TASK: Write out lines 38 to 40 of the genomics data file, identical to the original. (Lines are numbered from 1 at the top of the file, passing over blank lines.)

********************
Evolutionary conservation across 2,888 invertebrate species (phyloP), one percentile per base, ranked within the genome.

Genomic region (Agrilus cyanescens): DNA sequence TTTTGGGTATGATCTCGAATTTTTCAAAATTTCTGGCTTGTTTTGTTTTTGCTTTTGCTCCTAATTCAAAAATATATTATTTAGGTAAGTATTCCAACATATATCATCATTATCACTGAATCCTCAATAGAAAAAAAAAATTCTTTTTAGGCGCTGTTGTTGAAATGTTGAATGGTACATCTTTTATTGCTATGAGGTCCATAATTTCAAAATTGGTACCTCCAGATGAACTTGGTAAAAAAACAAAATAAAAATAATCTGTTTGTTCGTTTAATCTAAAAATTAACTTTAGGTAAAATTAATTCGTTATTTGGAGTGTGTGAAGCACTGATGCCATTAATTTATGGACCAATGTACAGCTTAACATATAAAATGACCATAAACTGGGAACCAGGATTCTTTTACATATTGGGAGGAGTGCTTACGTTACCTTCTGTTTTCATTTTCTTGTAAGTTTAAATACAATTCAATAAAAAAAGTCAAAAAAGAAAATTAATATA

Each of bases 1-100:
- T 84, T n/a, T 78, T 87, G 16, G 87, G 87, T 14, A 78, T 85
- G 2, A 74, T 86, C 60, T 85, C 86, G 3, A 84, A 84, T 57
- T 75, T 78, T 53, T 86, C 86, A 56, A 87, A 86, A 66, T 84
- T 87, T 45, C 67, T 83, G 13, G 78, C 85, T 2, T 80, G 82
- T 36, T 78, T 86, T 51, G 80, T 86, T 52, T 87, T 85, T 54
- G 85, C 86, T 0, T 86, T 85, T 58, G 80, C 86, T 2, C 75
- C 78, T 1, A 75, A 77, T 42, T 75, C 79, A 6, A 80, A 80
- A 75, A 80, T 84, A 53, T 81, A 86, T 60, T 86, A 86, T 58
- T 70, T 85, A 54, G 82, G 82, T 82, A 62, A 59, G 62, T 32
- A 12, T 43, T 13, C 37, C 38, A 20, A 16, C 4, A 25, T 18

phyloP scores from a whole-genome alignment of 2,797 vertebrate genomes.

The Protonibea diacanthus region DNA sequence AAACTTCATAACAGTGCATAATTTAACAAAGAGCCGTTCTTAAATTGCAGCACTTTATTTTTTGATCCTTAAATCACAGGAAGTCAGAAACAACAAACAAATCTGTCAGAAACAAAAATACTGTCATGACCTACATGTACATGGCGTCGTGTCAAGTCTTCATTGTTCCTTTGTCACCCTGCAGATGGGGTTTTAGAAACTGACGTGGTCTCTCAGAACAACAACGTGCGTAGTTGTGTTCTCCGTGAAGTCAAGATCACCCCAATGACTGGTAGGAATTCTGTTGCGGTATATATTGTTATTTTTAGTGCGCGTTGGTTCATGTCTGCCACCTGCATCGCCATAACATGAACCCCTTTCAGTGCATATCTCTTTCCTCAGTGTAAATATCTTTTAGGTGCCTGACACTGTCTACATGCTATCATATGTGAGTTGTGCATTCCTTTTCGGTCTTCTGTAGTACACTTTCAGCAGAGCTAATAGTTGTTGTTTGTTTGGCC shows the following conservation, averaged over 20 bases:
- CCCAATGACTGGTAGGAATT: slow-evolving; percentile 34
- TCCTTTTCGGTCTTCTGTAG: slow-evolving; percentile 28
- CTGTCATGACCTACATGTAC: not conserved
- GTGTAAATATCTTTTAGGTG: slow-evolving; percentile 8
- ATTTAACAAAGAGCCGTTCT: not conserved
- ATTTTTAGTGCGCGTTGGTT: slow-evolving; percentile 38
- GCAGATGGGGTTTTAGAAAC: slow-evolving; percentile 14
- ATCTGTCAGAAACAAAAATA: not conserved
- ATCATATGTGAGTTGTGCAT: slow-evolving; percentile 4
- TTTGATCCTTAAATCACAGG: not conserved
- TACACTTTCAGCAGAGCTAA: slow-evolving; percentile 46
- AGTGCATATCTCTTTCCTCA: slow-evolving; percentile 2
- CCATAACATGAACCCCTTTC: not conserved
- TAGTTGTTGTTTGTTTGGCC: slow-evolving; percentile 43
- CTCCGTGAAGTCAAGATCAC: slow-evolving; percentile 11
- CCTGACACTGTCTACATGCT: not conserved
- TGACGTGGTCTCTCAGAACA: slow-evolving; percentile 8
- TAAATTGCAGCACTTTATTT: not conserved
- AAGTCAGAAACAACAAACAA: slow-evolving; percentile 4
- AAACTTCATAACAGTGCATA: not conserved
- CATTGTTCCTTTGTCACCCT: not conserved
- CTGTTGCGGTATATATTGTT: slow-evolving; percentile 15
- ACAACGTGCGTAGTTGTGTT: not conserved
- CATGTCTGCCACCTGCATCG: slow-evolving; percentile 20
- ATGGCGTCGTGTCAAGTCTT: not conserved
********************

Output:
- ACAACGTGCGTAGTTGTGTT: not conserved
- CATGTCTGCCACCTGCATCG: slow-evolving; percentile 20
- ATGGCGTCGTGTCAAGTCTT: not conserved